What we found interesting is that, in describing the TV deal, there's some very subtle language going on: so let's un-(wolf)pack it.

In their statement "Toronto Wolfpack Confirm 2019 Broadcast Arrangement" they say: "Toronto Wolfpack will produce all of the team’s Betfred Championship games in both the UK and Canada in 2019."  This reads to us like Toronto will effectively become the production company responsible for 'filming'/packaging each of their own games - thus becoming the content creator.

"... agreement has been reached for all matches to be available for live publication on Sky Sports platforms in the UK...." So, effectively, Sky becomes the 'broadcast platform' - the content distributor.

What we don't have are the details of the transaction between creator and distributor. Is Toronto paying for the airtime? Is Sky paying for the content? Or is Sky getting free content with access to potential new viewers? And who splits the advertising revenue how may ways? Whichever way it plays, the RFL and the other championship clubs appear to be missing from the loop here.

In terms of advertising revenue, that looks to have been locked-down in favour of Toronto's sponsors. They say: "The Pack’s diverse range of sponsors and partners will also benefit from an amplified reach and opportunity to access new markets, while opposing teams in the Betfred Championship will gain exposure from a minimum of two televised games against the Wolfpack."

Dying of exposure
As a former freelancer, big organisations used to tell me that if I did stuff for free, It'd lead to lots of 'valuable exposure' - but it's a fallacy: you can't pay your phone bill with 'exposure'. They get you for free and sell your efforts at a profit.

Yes, this broadcast deal gives the Championship the coverage it desperately needs, but it also means that casual TV sports viewer and ardent league fan alike will only ever see the Championship through a quite literal Toronto Wolfpack lens. Which by its very nature will provide a somewhat distorted view.

Your average couch potato will just be happy that there's 'rugby on the telly', but as anyone in the media knows, the producer dictates the narrative - and for 2019, all other clubs have non-speaking walk-on parts in Toronto's weekly broadcast to the masses.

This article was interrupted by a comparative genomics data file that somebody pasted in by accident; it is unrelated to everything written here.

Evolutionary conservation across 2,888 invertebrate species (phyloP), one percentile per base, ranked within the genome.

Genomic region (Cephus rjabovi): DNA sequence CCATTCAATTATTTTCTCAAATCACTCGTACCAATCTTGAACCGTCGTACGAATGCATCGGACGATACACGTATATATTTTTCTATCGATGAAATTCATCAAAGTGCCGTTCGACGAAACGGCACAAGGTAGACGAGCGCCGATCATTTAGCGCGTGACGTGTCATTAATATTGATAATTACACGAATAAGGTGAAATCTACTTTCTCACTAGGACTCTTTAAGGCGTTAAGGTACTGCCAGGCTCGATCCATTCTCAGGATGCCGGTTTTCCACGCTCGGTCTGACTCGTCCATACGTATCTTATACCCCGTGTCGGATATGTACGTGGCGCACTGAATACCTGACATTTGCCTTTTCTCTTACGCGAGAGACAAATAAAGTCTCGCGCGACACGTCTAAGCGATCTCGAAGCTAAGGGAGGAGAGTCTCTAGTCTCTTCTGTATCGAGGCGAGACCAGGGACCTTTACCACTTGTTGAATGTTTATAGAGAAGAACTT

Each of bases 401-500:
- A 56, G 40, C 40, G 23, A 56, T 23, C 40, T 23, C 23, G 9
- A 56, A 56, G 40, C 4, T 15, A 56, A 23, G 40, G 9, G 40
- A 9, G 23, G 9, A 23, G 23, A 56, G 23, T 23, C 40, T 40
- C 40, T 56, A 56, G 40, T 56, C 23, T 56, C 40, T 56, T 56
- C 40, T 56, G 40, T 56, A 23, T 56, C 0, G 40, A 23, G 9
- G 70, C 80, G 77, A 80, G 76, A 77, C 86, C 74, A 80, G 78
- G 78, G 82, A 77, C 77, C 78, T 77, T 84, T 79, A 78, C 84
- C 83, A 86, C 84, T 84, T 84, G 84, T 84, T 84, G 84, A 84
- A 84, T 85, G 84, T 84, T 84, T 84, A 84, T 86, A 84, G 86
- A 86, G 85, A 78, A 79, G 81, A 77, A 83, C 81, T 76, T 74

So is there any salvation to be had?

The closest thing we found to common-sense comment comes from Jon Wilkin. Newly recruited to the Wolfpack, he comes with all the zeal of a convert, yet maintains what we consider to be an honest perspective. Speaking to Sky Sports ahead of last weekend's 14-nil win at York, he balances the need to raise the game's profile, whilst recognising the needs of the clubs that these 'global brands' must scramble over to put the game on a credible world stage.

He sees it as a crossroads for the game: "... how receptive we are to a new entity like Toronto - how receptive the game is to new ideas and a different way of thinking - will determine what the short-term future of rugby league looks like..."

Wilkin also recognises that there isn't just one way to drive expansion: "One is to push boundaries and establish new markets, and the other is to make sure your existing market is as strong as possible. I believe you can develop the current clubs and infrastructure and the grassroots system of our game, but also at the same time looking to new markets and exploring new markets. It has to be a two-pronged approach to growing the game."

"I grew up in Hull, I played 16 or 17 years in St Helens, I've been around traditional rugby league areas my whole life, and there is as much work needed in those areas as there is in new markets. The frustration from existing rugby league fans is they'd like to see potential investment brought back in."

Ultimately, he believes: "... we need to think bigger, but we also need to remember that the base of that pyramid needs to be strong. That's the game's challenge, but that's what's exciting as well."

We think it's pretty simple: those who drink at the well shouldn't forget those who dug it. But the problem remains that Toronto are bigger than the sport - and they know it. More cash, more resource, more leverage, more reach, more attitude and, as Wilkin puts it, more 'clout'. It opens doors that are closed to everyone else, allows them to bypass conventional channels and loads the dice in their favour on and off the field.

For us, it just feels a bit too exploitative. But the juggernaut rolls on...

League Weekly: "Devils Chase Pack for 'unpaid' O'Brien Fee" (John Davidson) - February 4 2019
thestar.com: "Missed payroll just a glitch, says Toronto Wolfpack" (Neil Davidson/Canadian Press) - January 6 2019
mirror.co.uk: "Toronto Wolfpack keen to re-enter Challenge Cup if controversial bond is dropped" (Walker) - January 6 2019
bbc.co.uk: "Toronto Wolfpack: Financial investment will fix payroll issue" (January 7 2019)
nationalpost.com: "Toronto Wolfpack says missed payroll was just a blip, with new funds coming in" (Neil Davidson/Canadian Press) - January 6 2019
torontowolfpack.com: "Toronto Wolfpack Confirm 2019 Broadcast Arrangement"
torontowolfpack.com: "Toronto Wolfpack 2019 Games To Be Shown Live on GameTV" 
Loverugbyleague.com: "Paper Talk - Toronto face winding up order" - December 3 2018
seriousaboutrl.com: "Wolfpack UK to be wound up?" (Redhead) - December 3 2018
brandsmiths.co.uk/blog/21: "PRESS RELEASE – UKAD V RYAN BAILEY" - January 3 2018
Sport Resolutions (UK) Anti Doping Panel: SR/NADP/885/2017 "DECISION OF THE ANTI-DOPING TRIBUNAL" (Between UK Anti-Doping and Ryan Bailey) - December 8 2017
Wakefield Express: "Carter confirms Caton-Brown's transfer fee is now paid" (McKenna) - August 2018
seriousaboutrl.com: Wolfpack UK to be wound up? (Redhead) - December 3 2018
thegazette.co.uk/notice/3155541: "Petitions to Wind Up (Companies) - the Matter of TORONTO WOLFPACK (UK) LIMITED" - November 20 2018
skysports.com: "Jon Wilkin says Toronto Wolfpack would bring 'showbiz' factor to Super League" - January 31 2019